Los Gatos police looking for suspect who attacked Fil-Am health care worker

POLICE are asking the public for help in its search for a man suspected of attacking a Filipina American medical worker in Los Gatos, California on March 30.

The incident occurred on Tuesday, March 30, around 5 p.m. near Los Gatos Boulevard and Garden Lane, according to the Los Gatos-Monte Sereno Police Department.

The 40-year-old Fil-Am, who was wearing medical scrubs, was reportedly walking along the boulevard when she was shoved from behind to the ground unprovoked.

The suspect also allegedly yelled at the victim to “go back to China” before leaving the scene on his bicycle.

“Without provocation, she was shoved from behind, causing her to fall to the ground,” said Police Chief Peter Decena in a video.

 

“As she was falling, she heard someone say, ‘Go back to (expletive) China,’” he added.

The suspect was described as a white man with tan skin or a light-skinned Hispanic. He was wearing a black or gray bicycle helmet, a dark-colored neck gaiter, a black T-shirt with white lettering on the back, and dark-colored jeans.

Decena noted that the victim was “shaken” but not injured.

The police chief highlighted the importance of reporting hate crimes and incidents to authorities.

“I know from experience that many Asian Americans, and especially our seniors, are often reluctant to report crimes against them. We need to make sure that our family and our friends understand how important it is to report these incidents,” Decena stressed.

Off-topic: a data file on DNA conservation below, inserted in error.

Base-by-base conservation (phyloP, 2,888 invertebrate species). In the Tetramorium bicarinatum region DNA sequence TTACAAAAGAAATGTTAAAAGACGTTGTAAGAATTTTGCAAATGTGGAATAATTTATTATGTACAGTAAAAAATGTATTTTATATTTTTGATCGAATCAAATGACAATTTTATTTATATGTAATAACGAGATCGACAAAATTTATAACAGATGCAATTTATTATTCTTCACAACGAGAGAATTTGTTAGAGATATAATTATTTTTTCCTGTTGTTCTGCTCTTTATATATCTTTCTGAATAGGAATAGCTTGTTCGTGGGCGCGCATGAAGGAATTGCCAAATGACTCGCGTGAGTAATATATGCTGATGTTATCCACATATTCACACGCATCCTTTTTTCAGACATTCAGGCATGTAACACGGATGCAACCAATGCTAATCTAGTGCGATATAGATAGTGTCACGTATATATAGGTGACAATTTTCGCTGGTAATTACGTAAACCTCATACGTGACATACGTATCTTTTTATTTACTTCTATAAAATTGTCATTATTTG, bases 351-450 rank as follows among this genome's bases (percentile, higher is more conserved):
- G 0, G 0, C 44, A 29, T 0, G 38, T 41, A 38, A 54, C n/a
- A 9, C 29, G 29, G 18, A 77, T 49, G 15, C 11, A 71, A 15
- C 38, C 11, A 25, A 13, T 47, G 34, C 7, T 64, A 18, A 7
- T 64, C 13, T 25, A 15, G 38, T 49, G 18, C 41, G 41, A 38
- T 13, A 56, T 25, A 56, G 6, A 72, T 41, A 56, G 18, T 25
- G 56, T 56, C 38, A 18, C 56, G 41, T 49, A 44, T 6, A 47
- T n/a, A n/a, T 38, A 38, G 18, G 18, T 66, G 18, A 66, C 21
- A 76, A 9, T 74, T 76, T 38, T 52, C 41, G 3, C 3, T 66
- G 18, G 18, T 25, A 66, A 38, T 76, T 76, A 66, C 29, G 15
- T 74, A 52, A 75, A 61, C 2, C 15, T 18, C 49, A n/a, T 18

An investigation is ongoing but anyone with information about the case is encouraged to call the police department (408) 354-8600 or email police@losgatosca.gov.

Los Gatos Mayor Marico Sayoc, who is also Fil-Am, told the Asian Journal in an email that she was “heartbroken” to learn there was a hate crime in her own town following incidents reported in other parts of the Bay Area and across the country.

She said the town, which is located in Santa Clara County about an hour outside of San Francisco, is increasing foot and bicycle patrols, training for police officers on hate incidents and crimes, “upstander” training for community members, and encouraging residents to report any incidents.

“I want everyone to know that we are a town that will not tolerate this hatred not only to the AAPI community but also to our Black, Indigenous, Latinx, LGBTQ+, and other communities,” she said.

The mayor added, “We can not prevent these incidents/crimes; however, we are doing what we can to collectively assure our community that hate is not welcome in Los Gatos and we will prosecute to the full extent of the law.”

Stop AAPI Hate, a national coalition that tracks anti-Asian American discrimination, reported earlier in March that from March 19, 2020 to February 28, 2021, it has received 3,795 firsthand incidents of racism and discrimination from all 50 states and the District of Columbia.

Of that number, 503 incidents took place in the first two months of 2021 alone.

Verbal harassment (68.1%) and shunning (20.5%), which entails the “deliberate avoidance of Asian Americans,” are the top two types of discrimination reported. Meanwhile, physical assault (11.1%) comprises the third-largest category of total incidents. Businesses were the “primary site” of discrimination (35.4%), followed by public streets (25.3%) and public parks (9.8%).

Ritchel Mendiola
Ritchel Mendiola

Ritchel Mendiola is a staff writer and reporter for the Asian Journal. You can reach her at ritchel.mendiola@asianjournalinc.com.

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